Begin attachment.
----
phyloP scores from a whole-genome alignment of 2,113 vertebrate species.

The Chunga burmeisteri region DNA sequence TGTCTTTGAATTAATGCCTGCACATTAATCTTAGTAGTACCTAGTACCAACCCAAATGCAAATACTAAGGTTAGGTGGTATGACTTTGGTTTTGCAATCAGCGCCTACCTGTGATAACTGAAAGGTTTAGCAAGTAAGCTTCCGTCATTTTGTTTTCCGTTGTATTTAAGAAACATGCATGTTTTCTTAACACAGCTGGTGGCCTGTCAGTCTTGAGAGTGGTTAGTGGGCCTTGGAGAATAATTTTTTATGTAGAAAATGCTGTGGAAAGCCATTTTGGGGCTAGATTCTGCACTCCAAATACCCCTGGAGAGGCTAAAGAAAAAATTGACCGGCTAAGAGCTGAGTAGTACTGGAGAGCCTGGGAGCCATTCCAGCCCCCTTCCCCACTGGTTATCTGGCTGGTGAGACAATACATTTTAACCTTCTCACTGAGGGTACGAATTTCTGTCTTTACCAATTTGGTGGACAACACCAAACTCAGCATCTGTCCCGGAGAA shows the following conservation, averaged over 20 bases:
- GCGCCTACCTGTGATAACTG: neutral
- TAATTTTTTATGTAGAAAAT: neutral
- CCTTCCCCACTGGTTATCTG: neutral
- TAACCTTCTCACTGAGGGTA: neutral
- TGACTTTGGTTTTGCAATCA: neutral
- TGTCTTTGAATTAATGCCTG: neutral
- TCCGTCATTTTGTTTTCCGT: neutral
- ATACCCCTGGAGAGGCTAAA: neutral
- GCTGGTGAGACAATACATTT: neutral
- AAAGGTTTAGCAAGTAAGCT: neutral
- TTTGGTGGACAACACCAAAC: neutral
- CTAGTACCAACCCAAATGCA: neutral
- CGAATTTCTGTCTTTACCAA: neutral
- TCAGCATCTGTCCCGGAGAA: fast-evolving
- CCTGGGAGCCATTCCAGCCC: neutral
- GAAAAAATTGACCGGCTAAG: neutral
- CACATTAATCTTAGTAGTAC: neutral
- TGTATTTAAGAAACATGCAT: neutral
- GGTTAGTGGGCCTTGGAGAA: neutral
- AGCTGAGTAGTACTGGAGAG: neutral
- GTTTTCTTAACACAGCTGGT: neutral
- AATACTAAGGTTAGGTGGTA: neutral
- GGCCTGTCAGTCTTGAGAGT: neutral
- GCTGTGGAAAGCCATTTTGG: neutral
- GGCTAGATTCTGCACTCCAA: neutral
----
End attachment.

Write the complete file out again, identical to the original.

phyloP scores from a whole-genome alignment of 2,113 vertebrate species.

The Chunga burmeisteri region DNA sequence TGTCTTTGAATTAATGCCTGCACATTAATCTTAGTAGTACCTAGTACCAACCCAAATGCAAATACTAAGGTTAGGTGGTATGACTTTGGTTTTGCAATCAGCGCCTACCTGTGATAACTGAAAGGTTTAGCAAGTAAGCTTCCGTCATTTTGTTTTCCGTTGTATTTAAGAAACATGCATGTTTTCTTAACACAGCTGGTGGCCTGTCAGTCTTGAGAGTGGTTAGTGGGCCTTGGAGAATAATTTTTTATGTAGAAAATGCTGTGGAAAGCCATTTTGGGGCTAGATTCTGCACTCCAAATACCCCTGGAGAGGCTAAAGAAAAAATTGACCGGCTAAGAGCTGAGTAGTACTGGAGAGCCTGGGAGCCATTCCAGCCCCCTTCCCCACTGGTTATCTGGCTGGTGAGACAATACATTTTAACCTTCTCACTGAGGGTACGAATTTCTGTCTTTACCAATTTGGTGGACAACACCAAACTCAGCATCTGTCCCGGAGAA shows the following conservation, averaged over 20 bases:
- GCGCCTACCTGTGATAACTG: neutral
- TAATTTTTTATGTAGAAAAT: neutral
- CCTTCCCCACTGGTTATCTG: neutral
- TAACCTTCTCACTGAGGGTA: neutral
- TGACTTTGGTTTTGCAATCA: neutral
- TGTCTTTGAATTAATGCCTG: neutral
- TCCGTCATTTTGTTTTCCGT: neutral
- ATACCCCTGGAGAGGCTAAA: neutral
- GCTGGTGAGACAATACATTT: neutral
- AAAGGTTTAGCAAGTAAGCT: neutral
- TTTGGTGGACAACACCAAAC: neutral
- CTAGTACCAACCCAAATGCA: neutral
- CGAATTTCTGTCTTTACCAA: neutral
- TCAGCATCTGTCCCGGAGAA: fast-evolving
- CCTGGGAGCCATTCCAGCCC: neutral
- GAAAAAATTGACCGGCTAAG: neutral
- CACATTAATCTTAGTAGTAC: neutral
- TGTATTTAAGAAACATGCAT: neutral
- GGTTAGTGGGCCTTGGAGAA: neutral
- AGCTGAGTAGTACTGGAGAG: neutral
- GTTTTCTTAACACAGCTGGT: neutral
- AATACTAAGGTTAGGTGGTA: neutral
- GGCCTGTCAGTCTTGAGAGT: neutral
- GCTGTGGAAAGCCATTTTGG: neutral
- GGCTAGATTCTGCACTCCAA: neutral